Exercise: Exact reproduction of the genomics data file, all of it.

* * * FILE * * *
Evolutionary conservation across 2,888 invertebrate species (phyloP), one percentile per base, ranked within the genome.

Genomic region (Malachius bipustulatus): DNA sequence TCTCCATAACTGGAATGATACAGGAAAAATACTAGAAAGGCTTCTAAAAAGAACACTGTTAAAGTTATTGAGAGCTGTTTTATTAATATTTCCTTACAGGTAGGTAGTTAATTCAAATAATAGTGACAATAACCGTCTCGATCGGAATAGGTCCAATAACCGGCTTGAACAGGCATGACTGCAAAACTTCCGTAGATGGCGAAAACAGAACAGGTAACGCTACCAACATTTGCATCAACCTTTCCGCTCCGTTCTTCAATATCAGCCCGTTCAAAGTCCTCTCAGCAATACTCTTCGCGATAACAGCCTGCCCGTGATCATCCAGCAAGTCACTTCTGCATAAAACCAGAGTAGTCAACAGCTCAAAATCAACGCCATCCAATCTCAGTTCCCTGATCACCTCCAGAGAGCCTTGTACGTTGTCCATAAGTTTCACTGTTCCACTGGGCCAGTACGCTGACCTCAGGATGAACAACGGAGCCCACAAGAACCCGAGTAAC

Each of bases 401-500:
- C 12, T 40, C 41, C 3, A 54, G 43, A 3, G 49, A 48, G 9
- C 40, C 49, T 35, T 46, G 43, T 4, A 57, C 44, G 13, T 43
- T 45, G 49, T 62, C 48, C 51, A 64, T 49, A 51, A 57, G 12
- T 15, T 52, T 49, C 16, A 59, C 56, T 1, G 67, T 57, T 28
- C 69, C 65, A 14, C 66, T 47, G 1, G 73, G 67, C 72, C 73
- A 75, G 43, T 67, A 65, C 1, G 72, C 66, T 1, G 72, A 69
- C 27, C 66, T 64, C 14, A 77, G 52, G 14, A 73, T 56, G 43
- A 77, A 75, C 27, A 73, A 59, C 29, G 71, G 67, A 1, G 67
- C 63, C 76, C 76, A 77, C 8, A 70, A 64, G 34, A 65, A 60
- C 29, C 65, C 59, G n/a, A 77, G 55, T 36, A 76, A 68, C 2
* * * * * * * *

Evolutionary conservation across 2,888 invertebrate species (phyloP), one percentile per base, ranked within the genome.

Genomic region (Malachius bipustulatus): DNA sequence TCTCCATAACTGGAATGATACAGGAAAAATACTAGAAAGGCTTCTAAAAAGAACACTGTTAAAGTTATTGAGAGCTGTTTTATTAATATTTCCTTACAGGTAGGTAGTTAATTCAAATAATAGTGACAATAACCGTCTCGATCGGAATAGGTCCAATAACCGGCTTGAACAGGCATGACTGCAAAACTTCCGTAGATGGCGAAAACAGAACAGGTAACGCTACCAACATTTGCATCAACCTTTCCGCTCCGTTCTTCAATATCAGCCCGTTCAAAGTCCTCTCAGCAATACTCTTCGCGATAACAGCCTGCCCGTGATCATCCAGCAAGTCACTTCTGCATAAAACCAGAGTAGTCAACAGCTCAAAATCAACGCCATCCAATCTCAGTTCCCTGATCACCTCCAGAGAGCCTTGTACGTTGTCCATAAGTTTCACTGTTCCACTGGGCCAGTACGCTGACCTCAGGATGAACAACGGAGCCCACAAGAACCCGAGTAAC

Each of bases 401-500:
- C 12, T 40, C 41, C 3, A 54, G 43, A 3, G 49, A 48, G 9
- C 40, C 49, T 35, T 46, G 43, T 4, A 57, C 44, G 13, T 43
- T 45, G 49, T 62, C 48, C 51, A 64, T 49, A 51, A 57, G 12
- T 15, T 52, T 49, C 16, A 59, C 56, T 1, G 67, T 57, T 28
- C 69, C 65, A 14, C 66, T 47, G 1, G 73, G 67, C 72, C 73
- A 75, G 43, T 67, A 65, C 1, G 72, C 66, T 1, G 72, A 69
- C 27, C 66, T 64, C 14, A 77, G 52, G 14, A 73, T 56, G 43
- A 77, A 75, C 27, A 73, A 59, C 29, G 71, G 67, A 1, G 67
- C 63, C 76, C 76, A 77, C 8, A 70, A 64, G 34, A 65, A 60
- C 29, C 65, C 59, G n/a, A 77, G 55, T 36, A 76, A 68, C 2